As a newer policy area, consumer policy has developed impressively in the last twelve years since the BSE crisis. It has grown from a narrow focus on health and nutrition issues into confidently involving itself in financial, energy and health policy today. Importantly, it also deals with the many facets of the digitization of everyday life. It dedicates itself to issues such as broadband availability in rural areas, privacy protection or hidden costs in the internet.
However, consumer policy has also received criticism. It has been accused of activism, incoherence and paternalism. Critics argue that these shortcomings lead to consumer policy often overshooting its goals, accepting collateral damage as necessary or as ultimately constituting only empty promises.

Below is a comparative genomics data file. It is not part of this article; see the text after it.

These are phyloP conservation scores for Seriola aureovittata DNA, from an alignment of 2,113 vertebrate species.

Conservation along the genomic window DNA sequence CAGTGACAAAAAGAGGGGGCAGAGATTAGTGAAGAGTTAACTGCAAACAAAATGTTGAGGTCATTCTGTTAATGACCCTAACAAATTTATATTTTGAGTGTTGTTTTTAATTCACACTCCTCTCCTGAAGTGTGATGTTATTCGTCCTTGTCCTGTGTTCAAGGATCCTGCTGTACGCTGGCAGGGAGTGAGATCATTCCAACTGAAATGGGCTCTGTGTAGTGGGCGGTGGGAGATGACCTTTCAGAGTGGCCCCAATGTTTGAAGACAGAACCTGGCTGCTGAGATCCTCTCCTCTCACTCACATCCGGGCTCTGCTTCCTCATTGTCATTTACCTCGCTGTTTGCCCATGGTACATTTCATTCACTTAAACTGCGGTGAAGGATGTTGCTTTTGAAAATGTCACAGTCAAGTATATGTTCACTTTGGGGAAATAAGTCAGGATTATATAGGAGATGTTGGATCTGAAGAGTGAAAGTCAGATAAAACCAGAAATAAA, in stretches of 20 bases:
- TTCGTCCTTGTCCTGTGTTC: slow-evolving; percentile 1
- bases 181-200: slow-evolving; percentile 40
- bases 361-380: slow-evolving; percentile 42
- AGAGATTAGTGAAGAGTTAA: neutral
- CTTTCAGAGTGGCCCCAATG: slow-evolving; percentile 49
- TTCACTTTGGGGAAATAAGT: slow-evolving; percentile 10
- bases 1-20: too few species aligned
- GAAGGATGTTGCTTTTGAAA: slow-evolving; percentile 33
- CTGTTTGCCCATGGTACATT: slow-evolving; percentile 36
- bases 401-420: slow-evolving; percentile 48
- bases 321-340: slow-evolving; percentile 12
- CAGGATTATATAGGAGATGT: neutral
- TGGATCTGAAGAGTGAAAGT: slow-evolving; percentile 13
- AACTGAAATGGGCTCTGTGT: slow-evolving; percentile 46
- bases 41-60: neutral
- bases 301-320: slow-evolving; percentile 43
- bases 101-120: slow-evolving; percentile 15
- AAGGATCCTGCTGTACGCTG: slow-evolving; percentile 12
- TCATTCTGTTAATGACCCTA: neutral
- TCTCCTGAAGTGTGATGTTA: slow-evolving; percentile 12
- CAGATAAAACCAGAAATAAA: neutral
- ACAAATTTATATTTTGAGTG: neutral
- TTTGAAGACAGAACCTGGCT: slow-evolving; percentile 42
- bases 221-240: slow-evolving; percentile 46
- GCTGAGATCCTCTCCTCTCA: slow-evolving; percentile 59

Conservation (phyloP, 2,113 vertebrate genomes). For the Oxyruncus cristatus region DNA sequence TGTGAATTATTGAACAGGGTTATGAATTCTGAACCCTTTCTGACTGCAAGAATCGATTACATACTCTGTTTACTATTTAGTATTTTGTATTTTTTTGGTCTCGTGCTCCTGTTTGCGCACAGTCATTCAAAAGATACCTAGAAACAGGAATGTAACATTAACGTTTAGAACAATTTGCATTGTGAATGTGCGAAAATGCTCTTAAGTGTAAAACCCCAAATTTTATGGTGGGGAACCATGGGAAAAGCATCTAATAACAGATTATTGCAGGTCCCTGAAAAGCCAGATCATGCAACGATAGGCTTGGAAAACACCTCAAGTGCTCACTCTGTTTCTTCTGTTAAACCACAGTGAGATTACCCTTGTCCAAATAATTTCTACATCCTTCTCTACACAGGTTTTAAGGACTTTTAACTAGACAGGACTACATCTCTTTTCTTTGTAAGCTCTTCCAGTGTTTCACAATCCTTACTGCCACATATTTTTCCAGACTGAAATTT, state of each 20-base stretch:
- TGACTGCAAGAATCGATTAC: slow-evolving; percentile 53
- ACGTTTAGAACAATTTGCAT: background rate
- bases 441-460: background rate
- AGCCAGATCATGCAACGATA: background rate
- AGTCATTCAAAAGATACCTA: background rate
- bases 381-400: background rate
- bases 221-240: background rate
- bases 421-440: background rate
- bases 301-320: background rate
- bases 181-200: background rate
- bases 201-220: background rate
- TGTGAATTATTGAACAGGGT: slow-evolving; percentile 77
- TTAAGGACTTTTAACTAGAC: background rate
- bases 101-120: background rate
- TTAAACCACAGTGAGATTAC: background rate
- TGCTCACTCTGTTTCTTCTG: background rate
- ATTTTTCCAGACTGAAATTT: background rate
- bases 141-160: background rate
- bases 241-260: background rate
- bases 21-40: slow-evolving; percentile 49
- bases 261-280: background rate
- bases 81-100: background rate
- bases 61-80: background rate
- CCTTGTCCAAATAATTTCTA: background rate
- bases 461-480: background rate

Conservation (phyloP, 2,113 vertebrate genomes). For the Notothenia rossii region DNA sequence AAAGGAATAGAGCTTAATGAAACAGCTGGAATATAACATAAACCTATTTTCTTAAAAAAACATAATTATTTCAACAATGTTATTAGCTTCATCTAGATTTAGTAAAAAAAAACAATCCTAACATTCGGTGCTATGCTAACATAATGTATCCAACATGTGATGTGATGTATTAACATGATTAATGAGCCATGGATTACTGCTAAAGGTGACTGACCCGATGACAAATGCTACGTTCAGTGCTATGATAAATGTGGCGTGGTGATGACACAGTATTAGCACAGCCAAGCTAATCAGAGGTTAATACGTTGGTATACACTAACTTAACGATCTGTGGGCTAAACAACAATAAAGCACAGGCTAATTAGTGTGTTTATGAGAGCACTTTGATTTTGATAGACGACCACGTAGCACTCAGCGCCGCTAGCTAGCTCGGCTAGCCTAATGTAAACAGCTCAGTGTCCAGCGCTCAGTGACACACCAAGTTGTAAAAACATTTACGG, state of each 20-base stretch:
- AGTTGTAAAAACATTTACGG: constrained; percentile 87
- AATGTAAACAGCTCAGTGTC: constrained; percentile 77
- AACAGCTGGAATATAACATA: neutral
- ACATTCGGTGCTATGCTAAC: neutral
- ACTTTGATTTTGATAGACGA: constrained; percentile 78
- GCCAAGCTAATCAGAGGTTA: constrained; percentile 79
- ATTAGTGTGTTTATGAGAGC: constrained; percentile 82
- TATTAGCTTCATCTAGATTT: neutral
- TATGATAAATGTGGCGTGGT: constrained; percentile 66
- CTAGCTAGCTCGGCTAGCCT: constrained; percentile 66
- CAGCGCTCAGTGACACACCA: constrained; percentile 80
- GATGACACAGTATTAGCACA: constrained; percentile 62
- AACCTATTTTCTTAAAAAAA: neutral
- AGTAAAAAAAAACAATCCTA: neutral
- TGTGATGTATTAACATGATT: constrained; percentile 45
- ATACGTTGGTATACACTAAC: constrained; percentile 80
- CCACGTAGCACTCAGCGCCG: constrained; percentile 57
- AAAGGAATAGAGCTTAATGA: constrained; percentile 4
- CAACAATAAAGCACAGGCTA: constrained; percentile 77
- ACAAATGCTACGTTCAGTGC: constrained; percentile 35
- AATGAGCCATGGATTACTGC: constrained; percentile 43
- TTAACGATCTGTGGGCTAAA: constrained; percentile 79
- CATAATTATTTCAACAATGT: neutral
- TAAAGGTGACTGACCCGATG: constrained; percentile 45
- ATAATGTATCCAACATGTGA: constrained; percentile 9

This article deals with the questions of what goals should consumer policy pursue in the digital world, which challenges does it face today and what does the future of effective consumer policy look like. The central argument is that consumer policy needs to professionalize and align itself strategically in order to continue on its successful course and to meet its own standards. To achieve these objectives, it is particularly important for consumer policy to be evidence-based, for different consumer policy actors to better coordinate their activities with one another, for new innovative and unconventional consumer policy stakeholders to be involved and for consumer policy to use the opportunities of digitization for its own goals.
The publication can be found here.